Mesut Pervizpour

CEE-323/428 Environmental Groundwater Hydrology

Course Description:

The study of subsurface water, its environment, distribution, and movement. Included are flow patterns, well hydraulics, and an introduction to the movement of contaminants. Design problems are included to simulate flow with analytical and numerical models, and contaminant migration using analytical models. Prerequisites: TBD or permission of instructor.

Text book: Ground Water Contamination Transport and Remediation, by P. B. Bedient, H. S. Rifai, and C. J. Newell, Prentice Hall, 2nd Edition, ISBN 0130138401.

Bioscreen/BioChlor Contaminant Transport Model Documentation
Modflow Finite Difference Groundwater Flow Model (Groundwater Vistas)

Location and Hours:

Syllabus | Handouts | Assignments | Sample Projects | Links

Course Syllabus in pdf Environmental Groundwater Hydrology syllabus

  1. During the semester, 2 one-hour tests will be given. The student MUST take both tests. Basically NO make-ups are granted unless absence from a test is justified with proper documentation. All tests will be based on the material covered up to the date of test. Unless otherwise instructed, closed-book tests should be expected. Any grade review you see justified should be brought to my attention within the first week of receiving the grade.
  2. Homework assignments and solution key will be posted but not collected. There will be regular in class quizzes from the assigned homework problems. A design problem will be assigned where analysis and work will be submitted in a report format.
  3. It is not possible to thoroughly learn all of the material in the Available Resources this semester. As you go through different sections (Contamination Sources in Chap. 4 for example), focus will be upon the contaminant of immediate interest (Benzene), but will include some other contaminants, primarily TCE. The major objective is for you to learn how to solve selected problems for selected contaminants.
  4. The project assigned to you as part of the course is to help assess extent of contaminant and appropriate response (no action, remediation, monitoring, etc.) at our client's hypothetical CPI site. Grad students will perform additional modeling and analysis (e.g. Bio-screen model, sorption model) of contaminant fate and transport.
  5. The main contaminants of concern are TCE and Benzene, both organic contaminants. Because TCE can degrade into other compounds, those compounds must also be considered. Gasoline contains benzene and several other less mobile compounds; although all the compounds should be considered separately, sometimes a "worst case" scenario is considered by assuming all compounds are as mobile as benzene. We will only have time for a very brief introduction to inorganic contaminants. Inorganic contaminants have many complexities including speciation (different valence states). Grad students will review additional contaminants.
  6. It has been my experience in the past that when students study in groups, and communicate and share resources, they seem to perform better. Obviously, this is a generalization and I am sure there are many exceptions. However, please keep this in mind and take advantage of study groups whenever you can.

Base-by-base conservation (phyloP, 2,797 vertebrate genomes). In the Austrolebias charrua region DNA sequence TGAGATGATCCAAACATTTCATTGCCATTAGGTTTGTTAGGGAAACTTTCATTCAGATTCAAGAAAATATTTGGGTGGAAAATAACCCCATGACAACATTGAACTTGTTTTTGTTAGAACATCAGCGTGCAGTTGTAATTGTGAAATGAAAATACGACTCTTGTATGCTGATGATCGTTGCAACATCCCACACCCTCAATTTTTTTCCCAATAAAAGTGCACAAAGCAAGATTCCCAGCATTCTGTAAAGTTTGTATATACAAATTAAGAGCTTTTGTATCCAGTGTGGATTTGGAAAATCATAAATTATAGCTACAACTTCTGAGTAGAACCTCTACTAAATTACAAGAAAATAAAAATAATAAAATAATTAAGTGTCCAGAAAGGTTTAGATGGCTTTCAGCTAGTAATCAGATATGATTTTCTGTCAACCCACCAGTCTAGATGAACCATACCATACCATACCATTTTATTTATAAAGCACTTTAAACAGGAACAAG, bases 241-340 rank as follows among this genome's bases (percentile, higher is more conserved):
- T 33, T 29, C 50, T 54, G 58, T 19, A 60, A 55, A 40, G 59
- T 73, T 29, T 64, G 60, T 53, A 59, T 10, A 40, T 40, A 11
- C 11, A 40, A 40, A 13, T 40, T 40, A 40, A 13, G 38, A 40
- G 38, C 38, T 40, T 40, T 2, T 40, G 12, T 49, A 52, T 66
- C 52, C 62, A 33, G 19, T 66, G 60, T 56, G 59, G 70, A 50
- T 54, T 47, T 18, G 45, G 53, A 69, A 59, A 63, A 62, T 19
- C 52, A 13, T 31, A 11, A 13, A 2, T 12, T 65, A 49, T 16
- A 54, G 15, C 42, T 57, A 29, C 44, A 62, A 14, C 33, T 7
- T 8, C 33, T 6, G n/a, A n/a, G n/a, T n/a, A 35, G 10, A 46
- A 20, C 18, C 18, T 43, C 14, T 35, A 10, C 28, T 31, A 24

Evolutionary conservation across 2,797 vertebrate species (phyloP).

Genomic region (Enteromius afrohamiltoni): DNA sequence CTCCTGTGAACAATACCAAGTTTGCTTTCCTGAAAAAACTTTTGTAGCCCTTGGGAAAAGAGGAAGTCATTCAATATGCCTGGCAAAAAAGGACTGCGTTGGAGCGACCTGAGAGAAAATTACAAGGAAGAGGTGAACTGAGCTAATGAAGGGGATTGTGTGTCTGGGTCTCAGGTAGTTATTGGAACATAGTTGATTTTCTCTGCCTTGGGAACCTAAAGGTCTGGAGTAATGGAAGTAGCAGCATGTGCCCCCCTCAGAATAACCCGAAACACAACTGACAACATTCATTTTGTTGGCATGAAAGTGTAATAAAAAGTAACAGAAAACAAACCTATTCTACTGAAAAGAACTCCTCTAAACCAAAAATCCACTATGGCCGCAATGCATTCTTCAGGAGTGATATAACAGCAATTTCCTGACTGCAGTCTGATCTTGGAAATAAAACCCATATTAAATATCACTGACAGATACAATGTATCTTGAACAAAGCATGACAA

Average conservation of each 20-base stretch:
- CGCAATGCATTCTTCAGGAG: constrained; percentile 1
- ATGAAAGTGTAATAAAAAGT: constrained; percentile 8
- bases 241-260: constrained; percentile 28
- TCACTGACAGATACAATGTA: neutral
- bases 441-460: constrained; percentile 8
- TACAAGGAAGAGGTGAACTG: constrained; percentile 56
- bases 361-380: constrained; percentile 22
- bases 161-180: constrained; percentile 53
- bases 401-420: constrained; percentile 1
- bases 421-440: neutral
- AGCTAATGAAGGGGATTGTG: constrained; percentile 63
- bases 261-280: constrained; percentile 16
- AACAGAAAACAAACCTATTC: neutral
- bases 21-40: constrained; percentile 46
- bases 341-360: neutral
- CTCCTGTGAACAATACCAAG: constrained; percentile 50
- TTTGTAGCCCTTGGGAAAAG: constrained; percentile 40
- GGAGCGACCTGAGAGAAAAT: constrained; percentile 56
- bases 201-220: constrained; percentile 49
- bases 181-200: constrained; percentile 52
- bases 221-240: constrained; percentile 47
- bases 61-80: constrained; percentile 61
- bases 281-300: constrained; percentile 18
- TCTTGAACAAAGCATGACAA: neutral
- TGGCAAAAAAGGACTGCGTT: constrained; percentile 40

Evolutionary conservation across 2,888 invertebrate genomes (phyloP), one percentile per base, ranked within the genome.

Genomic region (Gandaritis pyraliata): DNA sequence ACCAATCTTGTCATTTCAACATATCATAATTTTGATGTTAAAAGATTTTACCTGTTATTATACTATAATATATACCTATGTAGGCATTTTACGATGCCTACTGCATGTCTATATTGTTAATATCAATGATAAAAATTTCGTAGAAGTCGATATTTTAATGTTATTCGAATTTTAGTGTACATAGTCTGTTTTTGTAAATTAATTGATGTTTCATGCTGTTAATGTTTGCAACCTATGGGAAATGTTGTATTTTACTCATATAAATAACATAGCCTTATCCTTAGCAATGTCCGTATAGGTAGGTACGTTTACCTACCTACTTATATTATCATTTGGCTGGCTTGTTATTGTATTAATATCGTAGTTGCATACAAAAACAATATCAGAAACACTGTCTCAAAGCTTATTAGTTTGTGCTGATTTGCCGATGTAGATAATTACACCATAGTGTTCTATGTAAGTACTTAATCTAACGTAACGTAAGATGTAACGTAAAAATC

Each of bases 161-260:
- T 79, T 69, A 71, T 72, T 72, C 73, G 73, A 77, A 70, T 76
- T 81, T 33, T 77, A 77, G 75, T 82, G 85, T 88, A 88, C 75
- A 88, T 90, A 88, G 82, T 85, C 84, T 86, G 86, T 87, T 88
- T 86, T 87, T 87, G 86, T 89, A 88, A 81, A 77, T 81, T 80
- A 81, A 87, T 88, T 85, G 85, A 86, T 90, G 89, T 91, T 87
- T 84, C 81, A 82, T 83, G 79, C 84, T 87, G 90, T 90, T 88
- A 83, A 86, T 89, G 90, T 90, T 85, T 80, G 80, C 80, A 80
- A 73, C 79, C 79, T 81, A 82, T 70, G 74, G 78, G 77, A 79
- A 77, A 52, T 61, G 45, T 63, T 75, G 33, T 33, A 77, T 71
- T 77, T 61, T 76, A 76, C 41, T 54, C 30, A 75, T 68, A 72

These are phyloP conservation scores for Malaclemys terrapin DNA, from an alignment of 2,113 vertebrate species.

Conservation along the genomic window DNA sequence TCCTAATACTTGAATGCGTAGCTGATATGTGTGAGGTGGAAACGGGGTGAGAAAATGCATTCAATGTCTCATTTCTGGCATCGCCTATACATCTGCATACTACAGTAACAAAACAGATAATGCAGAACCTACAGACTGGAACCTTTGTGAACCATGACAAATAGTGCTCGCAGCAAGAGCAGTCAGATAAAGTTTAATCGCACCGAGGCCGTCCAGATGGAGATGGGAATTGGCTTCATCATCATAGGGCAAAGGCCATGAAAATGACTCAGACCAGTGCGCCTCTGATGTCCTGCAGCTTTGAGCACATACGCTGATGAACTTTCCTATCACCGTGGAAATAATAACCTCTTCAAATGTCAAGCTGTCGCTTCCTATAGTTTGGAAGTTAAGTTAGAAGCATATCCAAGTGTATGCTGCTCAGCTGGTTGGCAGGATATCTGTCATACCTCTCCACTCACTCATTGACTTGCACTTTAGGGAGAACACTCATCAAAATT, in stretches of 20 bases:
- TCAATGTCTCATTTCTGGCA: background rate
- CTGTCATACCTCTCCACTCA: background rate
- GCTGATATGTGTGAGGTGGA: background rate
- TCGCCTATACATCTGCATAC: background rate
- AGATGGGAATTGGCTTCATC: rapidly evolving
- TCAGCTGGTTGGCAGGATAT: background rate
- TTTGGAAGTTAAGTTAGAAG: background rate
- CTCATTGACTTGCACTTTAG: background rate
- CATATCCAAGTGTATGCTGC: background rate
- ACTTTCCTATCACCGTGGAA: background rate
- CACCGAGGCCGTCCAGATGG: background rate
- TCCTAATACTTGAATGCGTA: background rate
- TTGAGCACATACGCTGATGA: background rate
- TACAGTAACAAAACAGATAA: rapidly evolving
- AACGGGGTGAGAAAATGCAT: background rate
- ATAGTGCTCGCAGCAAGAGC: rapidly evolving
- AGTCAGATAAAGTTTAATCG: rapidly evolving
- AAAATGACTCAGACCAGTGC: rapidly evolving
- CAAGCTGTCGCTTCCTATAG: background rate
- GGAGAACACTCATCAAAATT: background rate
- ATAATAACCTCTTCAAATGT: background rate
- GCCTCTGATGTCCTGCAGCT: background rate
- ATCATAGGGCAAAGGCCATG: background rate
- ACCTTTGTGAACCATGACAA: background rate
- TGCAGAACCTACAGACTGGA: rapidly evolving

Mid-term test average
Periodic Quizzes
Projects & Paper Reviews
Final Examination


  1. Ability to calculate water levels, flow, and water budgets in confined aquifers (Bedient Chap. 1,2)
  2. Ability to calculate water levels, flow, and water budgets in unconfined aquifers (Bedient Chap. 1,2)
  3. Ability to solve well hydraulics problems (Bedient Chap. 3)
  4. Apply basic principles of fate and transport for selected contaminants (Bedient Chap. 4,5)
  5. Perform simple fate and transport calculations using analytical expressions that incorporate advection, diffusion, and dispersion (Bedient Chap. 6)
  6. Analyze impact of benzene at the CPI site using the USGS's Modflow and EPA's Bioscreen Contaminant Transport Models (Bedient Chap. 8)


The course site has numerous files, please access and follow the instructions;
  1. Download and print the file: "USGS Ground- and Surface Water: A single Resource, USGS Circular 1139." This 11 MB file has numerous color photographs, so you should read online or print on a color printer. This is an important document which will be discussed/ referred during class lectures for different contexts as the course progresses.
  2. The course is divided in two broad parts, namely, "Groundwater flow" and "Groundwater contamination"
  3. The first part has both study materials in word files and power point for class lectures. "Student Notes Groundwater Flow - First Part of the Course" are Word files which are available in course site in advance of the class lectures. Power point files used for lecture in class will be also available before the class. Print them and this will go along with the word files.
  4. The "Student Notes - Groundwater Contamination" (second part of course) are all PowerPoint. These will be available as the course progresses.
  5. Homework, projects, other assignments and documents will be posted in course site from time to time as the course progresses and will be announced in the class.